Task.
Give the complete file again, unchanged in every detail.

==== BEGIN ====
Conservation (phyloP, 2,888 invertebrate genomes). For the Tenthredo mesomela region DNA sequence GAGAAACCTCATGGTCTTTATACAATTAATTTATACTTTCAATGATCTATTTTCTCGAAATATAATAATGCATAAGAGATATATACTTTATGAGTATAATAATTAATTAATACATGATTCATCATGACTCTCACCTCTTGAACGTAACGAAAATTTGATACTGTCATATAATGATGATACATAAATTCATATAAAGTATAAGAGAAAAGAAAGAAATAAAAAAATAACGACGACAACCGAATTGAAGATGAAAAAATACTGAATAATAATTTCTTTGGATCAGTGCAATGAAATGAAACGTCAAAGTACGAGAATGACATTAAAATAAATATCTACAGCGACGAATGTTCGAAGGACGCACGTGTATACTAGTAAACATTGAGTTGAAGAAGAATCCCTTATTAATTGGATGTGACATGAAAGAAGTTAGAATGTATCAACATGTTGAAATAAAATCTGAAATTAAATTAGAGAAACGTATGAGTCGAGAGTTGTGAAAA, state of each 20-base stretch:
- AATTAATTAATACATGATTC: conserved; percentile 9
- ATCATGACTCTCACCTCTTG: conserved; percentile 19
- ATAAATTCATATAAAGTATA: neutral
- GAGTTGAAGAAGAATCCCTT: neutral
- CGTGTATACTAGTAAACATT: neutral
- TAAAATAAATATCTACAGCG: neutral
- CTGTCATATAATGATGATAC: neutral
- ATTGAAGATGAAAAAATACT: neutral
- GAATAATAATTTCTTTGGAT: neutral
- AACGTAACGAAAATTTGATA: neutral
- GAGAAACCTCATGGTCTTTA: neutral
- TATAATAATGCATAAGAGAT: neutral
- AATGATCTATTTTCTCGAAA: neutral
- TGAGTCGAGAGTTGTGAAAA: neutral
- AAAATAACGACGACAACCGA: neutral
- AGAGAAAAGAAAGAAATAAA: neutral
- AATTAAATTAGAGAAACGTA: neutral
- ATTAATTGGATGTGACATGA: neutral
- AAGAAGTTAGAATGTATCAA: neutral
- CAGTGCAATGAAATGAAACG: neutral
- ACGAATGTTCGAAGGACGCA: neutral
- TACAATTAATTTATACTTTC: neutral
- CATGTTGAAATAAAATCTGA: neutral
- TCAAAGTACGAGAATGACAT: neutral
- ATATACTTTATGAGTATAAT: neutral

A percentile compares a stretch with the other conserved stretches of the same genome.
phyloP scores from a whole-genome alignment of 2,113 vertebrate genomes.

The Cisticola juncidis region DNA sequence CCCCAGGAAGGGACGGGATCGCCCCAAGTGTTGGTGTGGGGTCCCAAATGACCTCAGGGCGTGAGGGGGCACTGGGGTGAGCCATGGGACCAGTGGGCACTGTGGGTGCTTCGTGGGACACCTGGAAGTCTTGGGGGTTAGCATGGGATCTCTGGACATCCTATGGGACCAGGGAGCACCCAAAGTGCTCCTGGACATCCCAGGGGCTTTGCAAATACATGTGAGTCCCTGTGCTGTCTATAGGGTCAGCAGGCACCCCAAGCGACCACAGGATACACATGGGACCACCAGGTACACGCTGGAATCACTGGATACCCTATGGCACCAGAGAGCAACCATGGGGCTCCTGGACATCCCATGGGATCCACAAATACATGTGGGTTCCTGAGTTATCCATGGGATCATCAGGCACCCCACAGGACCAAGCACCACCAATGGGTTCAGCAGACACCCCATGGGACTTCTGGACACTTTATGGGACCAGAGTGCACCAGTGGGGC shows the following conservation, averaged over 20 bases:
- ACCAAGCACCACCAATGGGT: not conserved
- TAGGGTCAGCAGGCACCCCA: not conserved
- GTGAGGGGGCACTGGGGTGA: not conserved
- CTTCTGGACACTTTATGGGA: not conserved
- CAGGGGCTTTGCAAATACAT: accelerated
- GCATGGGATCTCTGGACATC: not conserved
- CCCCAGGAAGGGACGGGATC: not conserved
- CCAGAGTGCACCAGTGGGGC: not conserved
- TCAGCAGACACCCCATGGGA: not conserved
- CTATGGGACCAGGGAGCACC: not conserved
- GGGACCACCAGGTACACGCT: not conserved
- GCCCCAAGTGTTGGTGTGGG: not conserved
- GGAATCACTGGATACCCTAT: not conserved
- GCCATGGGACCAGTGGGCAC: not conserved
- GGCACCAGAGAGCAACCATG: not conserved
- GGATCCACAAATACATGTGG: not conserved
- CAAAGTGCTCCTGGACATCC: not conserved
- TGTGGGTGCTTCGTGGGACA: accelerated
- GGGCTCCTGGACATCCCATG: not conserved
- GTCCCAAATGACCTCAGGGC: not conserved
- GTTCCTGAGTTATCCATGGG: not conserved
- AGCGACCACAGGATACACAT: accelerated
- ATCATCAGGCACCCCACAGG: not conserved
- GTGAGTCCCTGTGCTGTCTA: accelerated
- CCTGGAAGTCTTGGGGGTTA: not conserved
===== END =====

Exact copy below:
Conservation (phyloP, 2,888 invertebrate genomes). For the Tenthredo mesomela region DNA sequence GAGAAACCTCATGGTCTTTATACAATTAATTTATACTTTCAATGATCTATTTTCTCGAAATATAATAATGCATAAGAGATATATACTTTATGAGTATAATAATTAATTAATACATGATTCATCATGACTCTCACCTCTTGAACGTAACGAAAATTTGATACTGTCATATAATGATGATACATAAATTCATATAAAGTATAAGAGAAAAGAAAGAAATAAAAAAATAACGACGACAACCGAATTGAAGATGAAAAAATACTGAATAATAATTTCTTTGGATCAGTGCAATGAAATGAAACGTCAAAGTACGAGAATGACATTAAAATAAATATCTACAGCGACGAATGTTCGAAGGACGCACGTGTATACTAGTAAACATTGAGTTGAAGAAGAATCCCTTATTAATTGGATGTGACATGAAAGAAGTTAGAATGTATCAACATGTTGAAATAAAATCTGAAATTAAATTAGAGAAACGTATGAGTCGAGAGTTGTGAAAA, state of each 20-base stretch:
- AATTAATTAATACATGATTC: conserved; percentile 9
- ATCATGACTCTCACCTCTTG: conserved; percentile 19
- ATAAATTCATATAAAGTATA: neutral
- GAGTTGAAGAAGAATCCCTT: neutral
- CGTGTATACTAGTAAACATT: neutral
- TAAAATAAATATCTACAGCG: neutral
- CTGTCATATAATGATGATAC: neutral
- ATTGAAGATGAAAAAATACT: neutral
- GAATAATAATTTCTTTGGAT: neutral
- AACGTAACGAAAATTTGATA: neutral
- GAGAAACCTCATGGTCTTTA: neutral
- TATAATAATGCATAAGAGAT: neutral
- AATGATCTATTTTCTCGAAA: neutral
- TGAGTCGAGAGTTGTGAAAA: neutral
- AAAATAACGACGACAACCGA: neutral
- AGAGAAAAGAAAGAAATAAA: neutral
- AATTAAATTAGAGAAACGTA: neutral
- ATTAATTGGATGTGACATGA: neutral
- AAGAAGTTAGAATGTATCAA: neutral
- CAGTGCAATGAAATGAAACG: neutral
- ACGAATGTTCGAAGGACGCA: neutral
- TACAATTAATTTATACTTTC: neutral
- CATGTTGAAATAAAATCTGA: neutral
- TCAAAGTACGAGAATGACAT: neutral
- ATATACTTTATGAGTATAAT: neutral

A percentile compares a stretch with the other conserved stretches of the same genome.
phyloP scores from a whole-genome alignment of 2,113 vertebrate genomes.

The Cisticola juncidis region DNA sequence CCCCAGGAAGGGACGGGATCGCCCCAAGTGTTGGTGTGGGGTCCCAAATGACCTCAGGGCGTGAGGGGGCACTGGGGTGAGCCATGGGACCAGTGGGCACTGTGGGTGCTTCGTGGGACACCTGGAAGTCTTGGGGGTTAGCATGGGATCTCTGGACATCCTATGGGACCAGGGAGCACCCAAAGTGCTCCTGGACATCCCAGGGGCTTTGCAAATACATGTGAGTCCCTGTGCTGTCTATAGGGTCAGCAGGCACCCCAAGCGACCACAGGATACACATGGGACCACCAGGTACACGCTGGAATCACTGGATACCCTATGGCACCAGAGAGCAACCATGGGGCTCCTGGACATCCCATGGGATCCACAAATACATGTGGGTTCCTGAGTTATCCATGGGATCATCAGGCACCCCACAGGACCAAGCACCACCAATGGGTTCAGCAGACACCCCATGGGACTTCTGGACACTTTATGGGACCAGAGTGCACCAGTGGGGC shows the following conservation, averaged over 20 bases:
- ACCAAGCACCACCAATGGGT: not conserved
- TAGGGTCAGCAGGCACCCCA: not conserved
- GTGAGGGGGCACTGGGGTGA: not conserved
- CTTCTGGACACTTTATGGGA: not conserved
- CAGGGGCTTTGCAAATACAT: accelerated
- GCATGGGATCTCTGGACATC: not conserved
- CCCCAGGAAGGGACGGGATC: not conserved
- CCAGAGTGCACCAGTGGGGC: not conserved
- TCAGCAGACACCCCATGGGA: not conserved
- CTATGGGACCAGGGAGCACC: not conserved
- GGGACCACCAGGTACACGCT: not conserved
- GCCCCAAGTGTTGGTGTGGG: not conserved
- GGAATCACTGGATACCCTAT: not conserved
- GCCATGGGACCAGTGGGCAC: not conserved
- GGCACCAGAGAGCAACCATG: not conserved
- GGATCCACAAATACATGTGG: not conserved
- CAAAGTGCTCCTGGACATCC: not conserved
- TGTGGGTGCTTCGTGGGACA: accelerated
- GGGCTCCTGGACATCCCATG: not conserved
- GTCCCAAATGACCTCAGGGC: not conserved
- GTTCCTGAGTTATCCATGGG: not conserved
- AGCGACCACAGGATACACAT: accelerated
- ATCATCAGGCACCCCACAGG: not conserved
- GTGAGTCCCTGTGCTGTCTA: accelerated
- CCTGGAAGTCTTGGGGGTTA: not conserved